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Season change: How to cope during the colder months ahead

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Winter is a difficult time for many people – dark mornings, early sunsets, and of course, the frigid temperatures. You don’t have to have Seasonal Affective Disorder to get the “cold weather blues.” Anyone can struggle with a dip in their mood when there’s a dip in the temperature. And with the added challenges of COVID-19, this impact on mental health may be harder on many. We can’t change the weather – but we can change our reaction to it. Read on to make sure you’re cold snap-prepped.

We can’t prevent Mother Nature – but we can prepare for it.
With temperatures starting to slide, we’re all dreading its shift to the big W. We know what’s coming, and the potential challenges of social distancing that may make our usual coping methods harder. Plus, we may be a bit weathered from the toll it’s taken on us thus far. One of the best things you can do to face a potential challenge is to prepare for it. Start thinking about how you can adapt your routines to continue doing the things that promote your mental and physical health. Here are some tips that can help:

1. Stock up on supplies for your hobbies.

Did you become a COVID baker? Did you take up running or cycling to stay active? Make sure you have the supplies/gear you need a few months ahead of time. This could be investing in a new mixer or cookbooks, or getting some colder-weather sportswear to continue outdoor exercise. Winter doesn’t have to stop you from doing what you enjoy or staying active. So, do a bit of prep now, so you can keep the momentum going in the months ahead.

2. Stave off loneliness by staying connected.

It can be easier for us to make excuses not to see, or talk to, loved ones when we’re feeling more lethargic or down because of gloomier weather. Try to prioritize maintaining your connections with family and friends. This could be through meeting up (as rules permit), or by phone/online. This will give you have a solid support system to lean on when you are stressed or down.

3. Reflect and be flexible.

Over the summer, many of us have happily adapted to new ways of socializing and staying active – park visits, backyard BBQs, gardening, cycling a new trail. Yes, we can’t do these things when winter hits. But, we go through this every year – and every year we find ways to cope. Although we have more restrictions, think of some wonderful winter memories. What were you doing? Can you do more of that now? Are there some adaptations you need to make so you can still get to the heart of that memory, with a few little tweaks? Were there things you did early in the cooler months of the pandemic that worked well for you? Reflect on healthy coping strategies that work for you – and be adaptable to making it work despite current challenges. Try getting a few friends together for a group chat to brainstorm ideas for winter-themed events, or do some research into how to move your hobbies inside. (Indoor gardening anyone?)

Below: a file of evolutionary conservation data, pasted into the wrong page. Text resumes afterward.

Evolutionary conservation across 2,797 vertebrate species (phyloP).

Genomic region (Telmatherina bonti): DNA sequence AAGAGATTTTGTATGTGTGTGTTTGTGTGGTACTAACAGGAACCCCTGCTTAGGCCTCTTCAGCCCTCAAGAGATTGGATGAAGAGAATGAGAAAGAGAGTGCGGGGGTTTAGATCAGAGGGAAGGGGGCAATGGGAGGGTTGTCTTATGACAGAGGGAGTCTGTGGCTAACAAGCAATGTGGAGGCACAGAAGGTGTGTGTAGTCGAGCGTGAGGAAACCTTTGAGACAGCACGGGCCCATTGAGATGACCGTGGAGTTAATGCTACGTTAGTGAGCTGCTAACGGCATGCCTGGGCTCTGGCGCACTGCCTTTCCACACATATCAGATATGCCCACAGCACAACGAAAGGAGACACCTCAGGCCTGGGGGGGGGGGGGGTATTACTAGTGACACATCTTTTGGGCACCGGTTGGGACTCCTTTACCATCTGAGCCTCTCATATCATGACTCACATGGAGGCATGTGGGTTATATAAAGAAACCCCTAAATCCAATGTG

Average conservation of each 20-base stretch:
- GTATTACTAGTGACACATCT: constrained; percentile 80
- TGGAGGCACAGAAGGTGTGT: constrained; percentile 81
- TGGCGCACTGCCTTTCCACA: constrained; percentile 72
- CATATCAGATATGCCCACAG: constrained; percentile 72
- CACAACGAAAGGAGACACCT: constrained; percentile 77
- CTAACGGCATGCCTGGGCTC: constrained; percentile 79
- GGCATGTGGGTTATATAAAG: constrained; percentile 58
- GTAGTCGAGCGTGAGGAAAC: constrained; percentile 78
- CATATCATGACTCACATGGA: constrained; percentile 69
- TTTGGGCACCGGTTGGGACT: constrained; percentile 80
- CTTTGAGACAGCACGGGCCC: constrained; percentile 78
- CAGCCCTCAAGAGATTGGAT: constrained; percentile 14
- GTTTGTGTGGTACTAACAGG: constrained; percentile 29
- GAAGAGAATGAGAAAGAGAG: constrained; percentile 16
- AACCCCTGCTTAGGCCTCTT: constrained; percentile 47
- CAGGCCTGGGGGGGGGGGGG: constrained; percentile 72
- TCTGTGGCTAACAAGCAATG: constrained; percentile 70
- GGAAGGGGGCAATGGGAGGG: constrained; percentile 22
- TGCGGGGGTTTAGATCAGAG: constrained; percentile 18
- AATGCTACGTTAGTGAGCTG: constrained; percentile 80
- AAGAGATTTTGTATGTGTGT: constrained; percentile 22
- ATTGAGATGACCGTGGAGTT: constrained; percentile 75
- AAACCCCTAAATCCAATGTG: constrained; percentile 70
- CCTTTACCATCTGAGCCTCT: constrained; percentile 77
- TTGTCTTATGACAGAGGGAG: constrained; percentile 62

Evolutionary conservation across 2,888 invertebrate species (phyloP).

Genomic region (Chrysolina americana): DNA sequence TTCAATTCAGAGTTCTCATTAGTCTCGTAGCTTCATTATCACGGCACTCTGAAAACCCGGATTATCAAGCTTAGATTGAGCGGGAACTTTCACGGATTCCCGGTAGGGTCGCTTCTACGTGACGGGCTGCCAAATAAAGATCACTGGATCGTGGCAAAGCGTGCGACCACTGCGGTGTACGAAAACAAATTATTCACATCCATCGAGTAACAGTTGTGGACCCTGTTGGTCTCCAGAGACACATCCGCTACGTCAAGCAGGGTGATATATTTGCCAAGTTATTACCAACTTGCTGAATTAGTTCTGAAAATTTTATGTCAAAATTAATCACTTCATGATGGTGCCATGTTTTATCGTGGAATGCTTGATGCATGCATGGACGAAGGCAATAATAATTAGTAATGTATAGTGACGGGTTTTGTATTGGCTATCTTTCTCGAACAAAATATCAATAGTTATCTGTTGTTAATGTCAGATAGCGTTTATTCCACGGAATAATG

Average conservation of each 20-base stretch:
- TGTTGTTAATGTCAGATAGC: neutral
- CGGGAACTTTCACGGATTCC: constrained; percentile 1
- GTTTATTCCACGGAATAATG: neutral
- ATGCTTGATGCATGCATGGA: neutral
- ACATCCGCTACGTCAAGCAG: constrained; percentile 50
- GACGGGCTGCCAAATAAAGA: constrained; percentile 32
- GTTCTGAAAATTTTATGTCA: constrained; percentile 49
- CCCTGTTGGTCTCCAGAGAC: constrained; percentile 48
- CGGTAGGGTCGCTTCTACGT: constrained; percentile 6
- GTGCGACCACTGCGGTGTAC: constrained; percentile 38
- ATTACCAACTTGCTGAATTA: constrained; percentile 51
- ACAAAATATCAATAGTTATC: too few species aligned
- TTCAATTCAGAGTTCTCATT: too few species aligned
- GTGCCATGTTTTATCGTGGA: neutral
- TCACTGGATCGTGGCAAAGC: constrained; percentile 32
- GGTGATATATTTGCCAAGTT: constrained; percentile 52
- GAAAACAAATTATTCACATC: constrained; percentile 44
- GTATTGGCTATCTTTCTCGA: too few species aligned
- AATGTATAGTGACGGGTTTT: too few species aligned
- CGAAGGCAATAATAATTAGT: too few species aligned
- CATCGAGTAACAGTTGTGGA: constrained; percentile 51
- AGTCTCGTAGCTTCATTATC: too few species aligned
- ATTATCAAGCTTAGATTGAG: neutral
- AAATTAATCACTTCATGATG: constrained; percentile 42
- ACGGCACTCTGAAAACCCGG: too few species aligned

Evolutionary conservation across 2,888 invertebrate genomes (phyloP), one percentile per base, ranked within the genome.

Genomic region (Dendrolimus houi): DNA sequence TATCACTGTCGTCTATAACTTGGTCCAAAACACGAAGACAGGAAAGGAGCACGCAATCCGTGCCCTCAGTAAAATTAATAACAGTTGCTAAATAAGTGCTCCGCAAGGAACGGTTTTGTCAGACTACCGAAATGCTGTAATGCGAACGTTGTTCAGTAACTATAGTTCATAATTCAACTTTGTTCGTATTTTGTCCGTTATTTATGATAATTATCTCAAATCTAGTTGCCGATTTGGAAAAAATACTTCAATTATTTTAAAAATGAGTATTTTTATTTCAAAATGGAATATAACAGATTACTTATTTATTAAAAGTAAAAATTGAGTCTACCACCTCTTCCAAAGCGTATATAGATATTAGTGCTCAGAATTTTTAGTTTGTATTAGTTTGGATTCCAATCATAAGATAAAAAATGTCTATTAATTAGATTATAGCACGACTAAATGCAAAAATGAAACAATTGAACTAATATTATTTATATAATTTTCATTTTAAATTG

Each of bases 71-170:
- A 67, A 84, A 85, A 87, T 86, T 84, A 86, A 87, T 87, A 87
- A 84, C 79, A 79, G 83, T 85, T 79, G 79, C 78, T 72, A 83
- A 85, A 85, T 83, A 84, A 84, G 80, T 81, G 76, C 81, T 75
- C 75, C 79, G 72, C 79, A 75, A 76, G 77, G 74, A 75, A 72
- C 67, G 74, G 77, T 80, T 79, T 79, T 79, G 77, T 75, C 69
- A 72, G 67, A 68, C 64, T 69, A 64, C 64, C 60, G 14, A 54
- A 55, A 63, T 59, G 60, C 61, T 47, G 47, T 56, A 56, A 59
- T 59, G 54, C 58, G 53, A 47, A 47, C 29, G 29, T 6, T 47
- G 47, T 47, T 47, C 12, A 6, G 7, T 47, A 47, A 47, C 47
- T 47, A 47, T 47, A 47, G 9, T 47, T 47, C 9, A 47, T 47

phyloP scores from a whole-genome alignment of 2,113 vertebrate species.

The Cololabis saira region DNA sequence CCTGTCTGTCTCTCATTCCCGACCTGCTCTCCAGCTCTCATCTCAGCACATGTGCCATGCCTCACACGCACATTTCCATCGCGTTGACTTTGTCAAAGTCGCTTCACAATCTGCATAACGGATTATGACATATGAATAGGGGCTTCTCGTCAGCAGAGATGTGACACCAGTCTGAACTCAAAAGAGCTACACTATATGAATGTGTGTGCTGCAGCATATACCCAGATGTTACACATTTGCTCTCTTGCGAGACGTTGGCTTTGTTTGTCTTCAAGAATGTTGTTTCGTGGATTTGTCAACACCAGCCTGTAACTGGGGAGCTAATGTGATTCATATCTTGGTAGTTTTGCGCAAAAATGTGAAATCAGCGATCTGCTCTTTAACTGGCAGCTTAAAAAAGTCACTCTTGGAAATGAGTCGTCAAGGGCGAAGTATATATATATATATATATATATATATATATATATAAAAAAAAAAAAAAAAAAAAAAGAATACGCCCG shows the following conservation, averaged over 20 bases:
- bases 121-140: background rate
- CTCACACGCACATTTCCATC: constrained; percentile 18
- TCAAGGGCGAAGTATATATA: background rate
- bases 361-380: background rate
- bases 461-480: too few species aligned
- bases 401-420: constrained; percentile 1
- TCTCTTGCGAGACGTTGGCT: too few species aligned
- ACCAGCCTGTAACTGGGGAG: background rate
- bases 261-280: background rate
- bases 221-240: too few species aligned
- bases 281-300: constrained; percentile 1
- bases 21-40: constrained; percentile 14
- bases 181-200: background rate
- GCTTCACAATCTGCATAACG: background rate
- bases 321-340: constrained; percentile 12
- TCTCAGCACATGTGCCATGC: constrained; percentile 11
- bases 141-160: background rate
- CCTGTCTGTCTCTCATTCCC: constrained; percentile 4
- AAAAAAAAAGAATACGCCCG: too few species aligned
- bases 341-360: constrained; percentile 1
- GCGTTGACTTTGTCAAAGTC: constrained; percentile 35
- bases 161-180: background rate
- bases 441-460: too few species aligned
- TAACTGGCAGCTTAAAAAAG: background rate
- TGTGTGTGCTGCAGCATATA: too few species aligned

4. Maintain balance.
Our health is hinged on taking care of ourselves, which includes eating balanced meals, exercising regularly, aiming for good sleep and managing stress. Keep an eye on how your routines shift in the next few weeks. Maybe you exercise less, and watch more TV. That’s ok. Pay attention to it, and try to take a few small steps to address any imbalances early on, like adding 20 to 30 minutes of exercise or yoga, or reaching for a book when you want to reach for the remote.

We can do this, we’re Canadians after all!
This year, the season’s change may feel harder. You may dread it more than any other year. Try to keep your spirits up. Soak up the lovely fall days, and start thinking on ways to help you cope during the colder months ahead. Most of all, stay positive – a good mindset now will put you in the best position when we wake up to our first snowfall.

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We can’t change the weather – but we can change our reaction to it.

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Stronger Minds content is for informational purposes only, does not constitute medical advice, and is not a substitute for professional medical advice, diagnosis, or treatment. This content is not intended to establish a standard of care with a reader, you should always seek the advice of your mental health professional, physician or other qualified health provider with any questions or concerns you may have regarding a medical or mental health condition. If you think you may have a medical or mental health emergency, call your doctor, go to the nearest hospital emergency department, or call emergency services immediately. You should never disregard or delay seeking medical advice relating to treatment or standard of care because of information contained herein. Medical information changes constantly. Therefore the information herein should not be considered current, complete or exhaustive, nor should you rely on such information to recommend a course of treatment for you or any other individual. Reliance on any information provided herein is solely at your own risk.